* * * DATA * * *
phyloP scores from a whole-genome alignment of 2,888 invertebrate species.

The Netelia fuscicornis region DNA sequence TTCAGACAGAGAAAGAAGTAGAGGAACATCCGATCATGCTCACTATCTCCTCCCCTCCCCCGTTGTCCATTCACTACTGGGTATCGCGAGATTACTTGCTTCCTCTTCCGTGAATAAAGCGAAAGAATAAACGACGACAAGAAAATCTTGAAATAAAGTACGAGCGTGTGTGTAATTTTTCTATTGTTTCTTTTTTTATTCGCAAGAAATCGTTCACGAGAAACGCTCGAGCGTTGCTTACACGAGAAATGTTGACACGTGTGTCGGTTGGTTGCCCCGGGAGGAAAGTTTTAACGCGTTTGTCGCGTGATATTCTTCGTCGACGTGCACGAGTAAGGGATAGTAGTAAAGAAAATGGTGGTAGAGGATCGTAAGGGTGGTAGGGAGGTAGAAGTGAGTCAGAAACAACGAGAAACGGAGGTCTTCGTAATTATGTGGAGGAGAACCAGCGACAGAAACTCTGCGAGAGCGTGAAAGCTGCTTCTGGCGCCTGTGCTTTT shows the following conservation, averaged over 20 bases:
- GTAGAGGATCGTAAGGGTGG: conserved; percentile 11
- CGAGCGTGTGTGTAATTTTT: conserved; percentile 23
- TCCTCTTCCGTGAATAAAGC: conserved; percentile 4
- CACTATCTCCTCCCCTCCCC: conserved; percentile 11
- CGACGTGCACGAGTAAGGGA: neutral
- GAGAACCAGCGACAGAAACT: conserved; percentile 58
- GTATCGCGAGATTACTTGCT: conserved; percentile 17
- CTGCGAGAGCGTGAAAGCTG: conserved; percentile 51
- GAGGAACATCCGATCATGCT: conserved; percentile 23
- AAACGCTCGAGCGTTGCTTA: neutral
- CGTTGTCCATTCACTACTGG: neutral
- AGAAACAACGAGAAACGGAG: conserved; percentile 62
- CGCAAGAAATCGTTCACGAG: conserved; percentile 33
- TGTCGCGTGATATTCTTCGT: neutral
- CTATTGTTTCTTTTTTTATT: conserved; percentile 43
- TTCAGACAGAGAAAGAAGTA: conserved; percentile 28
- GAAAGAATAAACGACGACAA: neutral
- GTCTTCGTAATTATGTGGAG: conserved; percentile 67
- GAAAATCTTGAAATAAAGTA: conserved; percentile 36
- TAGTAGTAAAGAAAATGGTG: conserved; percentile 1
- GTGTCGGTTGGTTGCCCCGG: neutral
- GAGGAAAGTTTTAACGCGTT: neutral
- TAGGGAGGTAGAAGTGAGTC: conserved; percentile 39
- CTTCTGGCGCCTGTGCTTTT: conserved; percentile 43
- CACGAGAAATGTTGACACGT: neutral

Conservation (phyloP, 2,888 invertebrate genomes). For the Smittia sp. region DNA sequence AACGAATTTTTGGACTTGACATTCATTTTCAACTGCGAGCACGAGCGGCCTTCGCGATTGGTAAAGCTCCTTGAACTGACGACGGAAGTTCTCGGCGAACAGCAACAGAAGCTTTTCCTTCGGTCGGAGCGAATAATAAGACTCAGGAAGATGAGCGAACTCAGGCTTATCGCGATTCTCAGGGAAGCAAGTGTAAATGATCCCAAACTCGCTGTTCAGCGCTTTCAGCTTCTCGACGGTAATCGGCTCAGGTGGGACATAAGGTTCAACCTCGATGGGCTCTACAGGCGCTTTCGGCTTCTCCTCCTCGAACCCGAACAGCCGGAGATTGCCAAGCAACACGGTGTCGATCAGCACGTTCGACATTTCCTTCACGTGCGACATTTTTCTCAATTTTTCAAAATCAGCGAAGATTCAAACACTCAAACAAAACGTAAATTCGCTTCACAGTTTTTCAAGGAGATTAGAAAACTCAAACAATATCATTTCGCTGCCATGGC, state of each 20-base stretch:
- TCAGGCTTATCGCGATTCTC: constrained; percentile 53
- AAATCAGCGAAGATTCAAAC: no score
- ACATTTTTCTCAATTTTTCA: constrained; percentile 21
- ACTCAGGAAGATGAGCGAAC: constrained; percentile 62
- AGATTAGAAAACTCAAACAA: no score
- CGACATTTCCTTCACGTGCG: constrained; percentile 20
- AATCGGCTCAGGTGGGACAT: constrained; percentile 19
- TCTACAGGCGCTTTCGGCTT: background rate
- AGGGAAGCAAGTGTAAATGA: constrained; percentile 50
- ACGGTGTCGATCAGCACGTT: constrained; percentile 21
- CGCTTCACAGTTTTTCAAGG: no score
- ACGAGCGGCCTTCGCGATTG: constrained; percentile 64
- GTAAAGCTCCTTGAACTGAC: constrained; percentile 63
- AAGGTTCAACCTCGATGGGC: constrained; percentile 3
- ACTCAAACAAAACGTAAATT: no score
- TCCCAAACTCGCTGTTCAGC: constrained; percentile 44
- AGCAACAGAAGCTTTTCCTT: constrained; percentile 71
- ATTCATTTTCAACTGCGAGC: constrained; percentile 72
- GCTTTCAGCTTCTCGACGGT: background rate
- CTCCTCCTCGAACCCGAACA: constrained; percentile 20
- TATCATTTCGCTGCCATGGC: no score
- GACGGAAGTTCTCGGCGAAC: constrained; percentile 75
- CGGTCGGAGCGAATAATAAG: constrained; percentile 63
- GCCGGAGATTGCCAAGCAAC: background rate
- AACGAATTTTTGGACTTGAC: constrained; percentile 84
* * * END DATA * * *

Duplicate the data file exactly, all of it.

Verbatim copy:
phyloP scores from a whole-genome alignment of 2,888 invertebrate species.

The Netelia fuscicornis region DNA sequence TTCAGACAGAGAAAGAAGTAGAGGAACATCCGATCATGCTCACTATCTCCTCCCCTCCCCCGTTGTCCATTCACTACTGGGTATCGCGAGATTACTTGCTTCCTCTTCCGTGAATAAAGCGAAAGAATAAACGACGACAAGAAAATCTTGAAATAAAGTACGAGCGTGTGTGTAATTTTTCTATTGTTTCTTTTTTTATTCGCAAGAAATCGTTCACGAGAAACGCTCGAGCGTTGCTTACACGAGAAATGTTGACACGTGTGTCGGTTGGTTGCCCCGGGAGGAAAGTTTTAACGCGTTTGTCGCGTGATATTCTTCGTCGACGTGCACGAGTAAGGGATAGTAGTAAAGAAAATGGTGGTAGAGGATCGTAAGGGTGGTAGGGAGGTAGAAGTGAGTCAGAAACAACGAGAAACGGAGGTCTTCGTAATTATGTGGAGGAGAACCAGCGACAGAAACTCTGCGAGAGCGTGAAAGCTGCTTCTGGCGCCTGTGCTTTT shows the following conservation, averaged over 20 bases:
- GTAGAGGATCGTAAGGGTGG: conserved; percentile 11
- CGAGCGTGTGTGTAATTTTT: conserved; percentile 23
- TCCTCTTCCGTGAATAAAGC: conserved; percentile 4
- CACTATCTCCTCCCCTCCCC: conserved; percentile 11
- CGACGTGCACGAGTAAGGGA: neutral
- GAGAACCAGCGACAGAAACT: conserved; percentile 58
- GTATCGCGAGATTACTTGCT: conserved; percentile 17
- CTGCGAGAGCGTGAAAGCTG: conserved; percentile 51
- GAGGAACATCCGATCATGCT: conserved; percentile 23
- AAACGCTCGAGCGTTGCTTA: neutral
- CGTTGTCCATTCACTACTGG: neutral
- AGAAACAACGAGAAACGGAG: conserved; percentile 62
- CGCAAGAAATCGTTCACGAG: conserved; percentile 33
- TGTCGCGTGATATTCTTCGT: neutral
- CTATTGTTTCTTTTTTTATT: conserved; percentile 43
- TTCAGACAGAGAAAGAAGTA: conserved; percentile 28
- GAAAGAATAAACGACGACAA: neutral
- GTCTTCGTAATTATGTGGAG: conserved; percentile 67
- GAAAATCTTGAAATAAAGTA: conserved; percentile 36
- TAGTAGTAAAGAAAATGGTG: conserved; percentile 1
- GTGTCGGTTGGTTGCCCCGG: neutral
- GAGGAAAGTTTTAACGCGTT: neutral
- TAGGGAGGTAGAAGTGAGTC: conserved; percentile 39
- CTTCTGGCGCCTGTGCTTTT: conserved; percentile 43
- CACGAGAAATGTTGACACGT: neutral

Conservation (phyloP, 2,888 invertebrate genomes). For the Smittia sp. region DNA sequence AACGAATTTTTGGACTTGACATTCATTTTCAACTGCGAGCACGAGCGGCCTTCGCGATTGGTAAAGCTCCTTGAACTGACGACGGAAGTTCTCGGCGAACAGCAACAGAAGCTTTTCCTTCGGTCGGAGCGAATAATAAGACTCAGGAAGATGAGCGAACTCAGGCTTATCGCGATTCTCAGGGAAGCAAGTGTAAATGATCCCAAACTCGCTGTTCAGCGCTTTCAGCTTCTCGACGGTAATCGGCTCAGGTGGGACATAAGGTTCAACCTCGATGGGCTCTACAGGCGCTTTCGGCTTCTCCTCCTCGAACCCGAACAGCCGGAGATTGCCAAGCAACACGGTGTCGATCAGCACGTTCGACATTTCCTTCACGTGCGACATTTTTCTCAATTTTTCAAAATCAGCGAAGATTCAAACACTCAAACAAAACGTAAATTCGCTTCACAGTTTTTCAAGGAGATTAGAAAACTCAAACAATATCATTTCGCTGCCATGGC, state of each 20-base stretch:
- TCAGGCTTATCGCGATTCTC: constrained; percentile 53
- AAATCAGCGAAGATTCAAAC: no score
- ACATTTTTCTCAATTTTTCA: constrained; percentile 21
- ACTCAGGAAGATGAGCGAAC: constrained; percentile 62
- AGATTAGAAAACTCAAACAA: no score
- CGACATTTCCTTCACGTGCG: constrained; percentile 20
- AATCGGCTCAGGTGGGACAT: constrained; percentile 19
- TCTACAGGCGCTTTCGGCTT: background rate
- AGGGAAGCAAGTGTAAATGA: constrained; percentile 50
- ACGGTGTCGATCAGCACGTT: constrained; percentile 21
- CGCTTCACAGTTTTTCAAGG: no score
- ACGAGCGGCCTTCGCGATTG: constrained; percentile 64
- GTAAAGCTCCTTGAACTGAC: constrained; percentile 63
- AAGGTTCAACCTCGATGGGC: constrained; percentile 3
- ACTCAAACAAAACGTAAATT: no score
- TCCCAAACTCGCTGTTCAGC: constrained; percentile 44
- AGCAACAGAAGCTTTTCCTT: constrained; percentile 71
- ATTCATTTTCAACTGCGAGC: constrained; percentile 72
- GCTTTCAGCTTCTCGACGGT: background rate
- CTCCTCCTCGAACCCGAACA: constrained; percentile 20
- TATCATTTCGCTGCCATGGC: no score
- GACGGAAGTTCTCGGCGAAC: constrained; percentile 75
- CGGTCGGAGCGAATAATAAG: constrained; percentile 63
- GCCGGAGATTGCCAAGCAAC: background rate
- AACGAATTTTTGGACTTGAC: constrained; percentile 84